An Independent Customer Service Software Review of PhaseWare Tracker
PhaseWare's co-founders—Hoyt Mann, who holds the title of president, and Randall Nelson, CEO—first worked together at RamQuest Software in the early to mid- 2000s. Nelson was president and CEO of the title and escrow accounting software company at the time and Mann was the director of software engineering. The two shared a good reputation in their respective fields and in software development in general. They also shared a vision of what customer support software should be for the small and midsize business (SMB) market.
The two men founded PhaseWare in January 2005 in McKinney, Texas, made their first sale in 2006, and began to make a profit in 2007. Partnering with customer service experts at different firms with experience in both off-the-shelf and custom customer support software, they designed their CRM products to combine what they believed to be the best of both worlds. Later, PhaseWare refined these products with help from experts from the Help Desk Institute and IT Service and Support organizations.
A small company itself, with just under $5 million in annual revenues and 10 employees serving just over 135 customers, PhaseWare sought to provide logistically and financially practical customer service and support software applications to SMB business-to-consumer companies in the $5M to $20M annual revenue range. The goal was to scale everything large enterprises had to the needs of SMBs with as little IT involvement as possible. Since its founding, PhaseWare has focused on organic growth and has consistently increased its customer base year-over-year. In 2011, the company grew approximately 30% in an otherwise sluggish economy.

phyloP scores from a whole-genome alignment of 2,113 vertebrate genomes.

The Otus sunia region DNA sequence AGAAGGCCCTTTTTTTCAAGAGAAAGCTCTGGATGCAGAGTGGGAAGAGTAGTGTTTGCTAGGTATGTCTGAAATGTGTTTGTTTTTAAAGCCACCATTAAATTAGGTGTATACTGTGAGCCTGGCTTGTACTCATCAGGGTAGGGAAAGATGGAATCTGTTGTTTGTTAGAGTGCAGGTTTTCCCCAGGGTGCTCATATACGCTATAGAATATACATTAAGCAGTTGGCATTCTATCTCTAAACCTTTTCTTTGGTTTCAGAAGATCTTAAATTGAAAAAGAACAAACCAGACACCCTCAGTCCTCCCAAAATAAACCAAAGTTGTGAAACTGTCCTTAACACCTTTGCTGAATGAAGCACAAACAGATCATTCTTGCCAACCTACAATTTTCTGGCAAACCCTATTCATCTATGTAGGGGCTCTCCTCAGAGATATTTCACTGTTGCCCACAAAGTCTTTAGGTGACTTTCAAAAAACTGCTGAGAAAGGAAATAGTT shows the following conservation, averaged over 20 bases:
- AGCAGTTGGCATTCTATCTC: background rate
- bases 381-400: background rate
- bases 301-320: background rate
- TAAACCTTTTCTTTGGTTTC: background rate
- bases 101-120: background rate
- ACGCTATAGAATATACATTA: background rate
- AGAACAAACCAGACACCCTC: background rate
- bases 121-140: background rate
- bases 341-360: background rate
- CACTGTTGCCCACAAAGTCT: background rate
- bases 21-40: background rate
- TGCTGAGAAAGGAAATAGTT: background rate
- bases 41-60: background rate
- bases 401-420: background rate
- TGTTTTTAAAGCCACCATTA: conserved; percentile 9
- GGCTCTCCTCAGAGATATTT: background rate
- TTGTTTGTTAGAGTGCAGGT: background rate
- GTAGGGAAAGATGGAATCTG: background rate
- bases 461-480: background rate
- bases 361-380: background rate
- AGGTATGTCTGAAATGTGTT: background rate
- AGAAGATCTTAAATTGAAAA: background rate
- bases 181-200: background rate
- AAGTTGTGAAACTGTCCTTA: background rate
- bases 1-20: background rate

PhaseWare does not provide a full CRM software suite; instead it focuses on best of breed customer service applications and offers a simple but flexible customer support software product which is most suitable for small businesses that require little to no telephony interaction with their customers or those with a telephony routing component already in place. It fits the small business niche well and, since its products are built upon and tightly integrated with the Microsoft desktop and Microsoft technologies, it rides Microsoft's coat tails in order to tap into new technologies and deliver regular software updates and feature enhancements—part of a business growth strategy which favors steady organic growth over outside capital to support more accelerated growth.
The PhaseWare customer base is nearly evenly divided in terms of deployment and delivery models, with about 55% of its customer base using its Tracker on-premise software and about 45% using the Tracker OnDemand cloud solution. The company enjoys high levels of customer retention, which it describes as being in the "upper 90 percent" range.
The most concerning aspect of using this customer support software suite is the fact that in a Software as a Service delivery model, PhaseWare has only one data center and offers no formal Service Level Agreement (SLA) to its clients. Ironically, its Tracker software does offer SLA management and guidelines for customers to create their own SLAs. The lack of a formal SLA means that PhaseWare customers will need to ensure terms and conditions that are normally found in such a document are fully addressed in the purchase agreement or software subscription contract. While some customers will have no issue with the lack of an SLA, since criticisms abound concerning the scanty protections afforded by some CRM competitor SaaS SLAs, other small business owners may have more concern about information security, data privacy, uptime assurance and financial remedies for non-compliance.
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